The Huffington Center on Aging is committed to improving the quality of life for older people by training scientists and physicians to become leaders in the fields of gerontology and geriatrics.

As a leader in medical education for clinicians, the center is actively involved in training Baylor College of Medicine medical students, residents, and geriatric fellows. For healthcare professionals, the center provides educational opportunities for care providers of all disciplines. The center also provides valuable educational programs for the community at large.

HCOA faculty and faculty associates are course directors as well as faculty in education and training activities offered by the medical and graduate schools of the College and the postgraduate training programs of several clinical departments.

Geriatrics Fellowship Program

The Geriatric Medicine Fellowship of the Department of Internal Medicine is coordinated by the Huffington Center on Aging at Baylor College of Medicine. It is a fully accredited, two-year program for physicians designed to develop leadership skills for successful academic careers as clinicians, investigators, educators, and administrators in geriatrics. The exceptional resources of the Baylor College of Medicine and its affiliated institutions provide exposure to a wide variety of faculty, clinical training sites, research, and teaching opportunities.

Clinical Education and Training

The HCOA is designated as a "Center of Excellence in Geriatrics" by the John A. Hartford Foundation, Inc. of New York City. The mission of our Center of Excellence in Geriatrics is to train physicians to become academic geriatricians who will provide service, training, and research to meet the needs of older people. As a Center of Excellence, HCOA is committed to recruiting and training geriatric fellows as either clinical educators or investigators. Trainees will be selected from a variety of medical disciplines including medicine and family medicine.

The Curtis and Doris K. Hankamer Foundation has provided generous support for clinical and research fellowships in geriatrics since 1990. During this time, six fellows have had the opportunity to explore research projects related to cell aging, a value history instrument, characterization of SDI1, a gene related to senescence in human cells, exercise responses in elderly patients with CHF, gene defects that cause unlimited growth in cancer cell and the examination of the genes related to the muscular atrophy of aging.

The goal of the Student Training in Aging Research program is to increase the number of students committed to academic careers in geriatrics and gerontology. Medical students are recruited during their first and second years of medical school. Graduate students are targeted their first year to do an aging-related research project. The process involves selecting a mentor who agrees to work with the STAR students and by submitting a written application to HCOA. The Texas Geriatric Interest Foundation is an organization for medical students wanting to learn more about aging. The primary goals are education and service. Monthly meetings, seminars, field trips, pre-clerkship preceptorships, and community service projects give members personal experiences in geriatrics.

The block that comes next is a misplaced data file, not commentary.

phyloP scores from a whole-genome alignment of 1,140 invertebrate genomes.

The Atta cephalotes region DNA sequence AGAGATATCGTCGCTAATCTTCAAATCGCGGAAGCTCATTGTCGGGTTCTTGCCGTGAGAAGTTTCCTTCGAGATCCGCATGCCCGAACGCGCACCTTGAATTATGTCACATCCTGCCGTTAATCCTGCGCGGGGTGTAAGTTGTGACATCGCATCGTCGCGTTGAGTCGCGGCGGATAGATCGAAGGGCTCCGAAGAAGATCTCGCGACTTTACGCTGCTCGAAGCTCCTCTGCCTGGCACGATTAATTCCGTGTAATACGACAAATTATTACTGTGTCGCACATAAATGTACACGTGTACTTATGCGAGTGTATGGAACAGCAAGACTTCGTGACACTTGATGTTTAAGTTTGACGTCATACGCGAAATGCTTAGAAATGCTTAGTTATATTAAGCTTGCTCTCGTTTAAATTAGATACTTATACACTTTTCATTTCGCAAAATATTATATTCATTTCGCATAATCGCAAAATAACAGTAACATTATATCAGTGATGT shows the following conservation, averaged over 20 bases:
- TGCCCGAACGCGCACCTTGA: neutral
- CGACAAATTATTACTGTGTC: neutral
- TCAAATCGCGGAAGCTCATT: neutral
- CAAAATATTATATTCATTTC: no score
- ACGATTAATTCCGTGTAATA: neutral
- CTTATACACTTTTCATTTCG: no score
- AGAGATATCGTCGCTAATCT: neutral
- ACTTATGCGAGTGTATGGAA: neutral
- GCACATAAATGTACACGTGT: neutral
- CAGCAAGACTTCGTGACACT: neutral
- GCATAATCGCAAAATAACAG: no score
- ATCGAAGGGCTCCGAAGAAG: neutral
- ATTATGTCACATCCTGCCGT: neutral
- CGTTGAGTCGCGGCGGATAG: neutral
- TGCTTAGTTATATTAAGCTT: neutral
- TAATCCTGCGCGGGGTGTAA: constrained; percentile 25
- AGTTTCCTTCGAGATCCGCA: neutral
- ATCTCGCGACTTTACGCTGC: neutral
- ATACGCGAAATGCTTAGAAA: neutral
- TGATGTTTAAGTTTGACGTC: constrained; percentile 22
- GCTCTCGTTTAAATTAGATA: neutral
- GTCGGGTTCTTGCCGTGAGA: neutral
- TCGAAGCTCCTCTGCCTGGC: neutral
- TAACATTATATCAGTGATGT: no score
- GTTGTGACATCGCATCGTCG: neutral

The HCOA at the MEDVAMC supports the only residency program in Geriatrics for Physician Assistants. This one year program provides clinical training in many aspects of the continuum of care experienced by an elder from wellness to hospice. The effort is run be Lurie McAdow, PA-C and is a unique product.

Geriatrics Education Center

As one of 45 formerly HRSA-funded GECs in the country, the Texas Consortium for Geriatrics Education and Care (TCGEC) was established in October 1985, located at HCOA and was comprised of nine academic institutions. Federal funding for all GECs ended on June 30, 2016. Dr. Robert Roush served as director for all 31 years. The members of the consortium were Baylor College of Medicine, UT-Pan American University, Texas Southern University, Prairie View A&M University School of Nursing, The University of Texas- Health Science Center Tyler, South Texas College, Texas A & M University, University of Houston-Downtown, and Texas Woman's University. Member institutions collaborated to advance the development of health professionals' capabilities to improve the lives of older Texans through educational programs, service delivery activities, and resources in the field of aging. The TCGEC sponsored the bi-monthly series Interprofessional Geriatrics Clinical Experiences, a distance learning program and other programming. To date, over 70,000 health professionals have attended TCGEC offerings.

Now a new entity continues the long-running TCGEC programming: Keeping the same acronym, it stands for Texas Consortium for Geriatrics Education and Care. We will offer an online certificate program via the Distance Learning Menu and be positioned to collaborate with others to promote a better old age for all Texans. The TCGEC will continue operating in conjunction with a new HRSA geriatrics grant at Baylor, the South East Tx GWEP, led by Drs. Aanand Naik and Angela Catic in the Section of Geriatrics, Department of Medicine. Dr. Roush will work with these two clinical geriatrics educators on interprofessional geriatrics programming in the area of elder abuse, specifically financial exploitation. Known since 2010 as the EIFFE Prevention Program, the focus of the new education outreach will be to raise awareness among clinicians that many of their older patients are highly vulnerable to being financially defrauded; to prevent poor clinical outcomes resulting from significant losses, they must screen their patients for such red flags as MCI, depression, and such other biopsychosocial events in their lives as loss of spouse or being dependent on unscrupulous family members and those who seek to enrich themselves at the expense of the elders.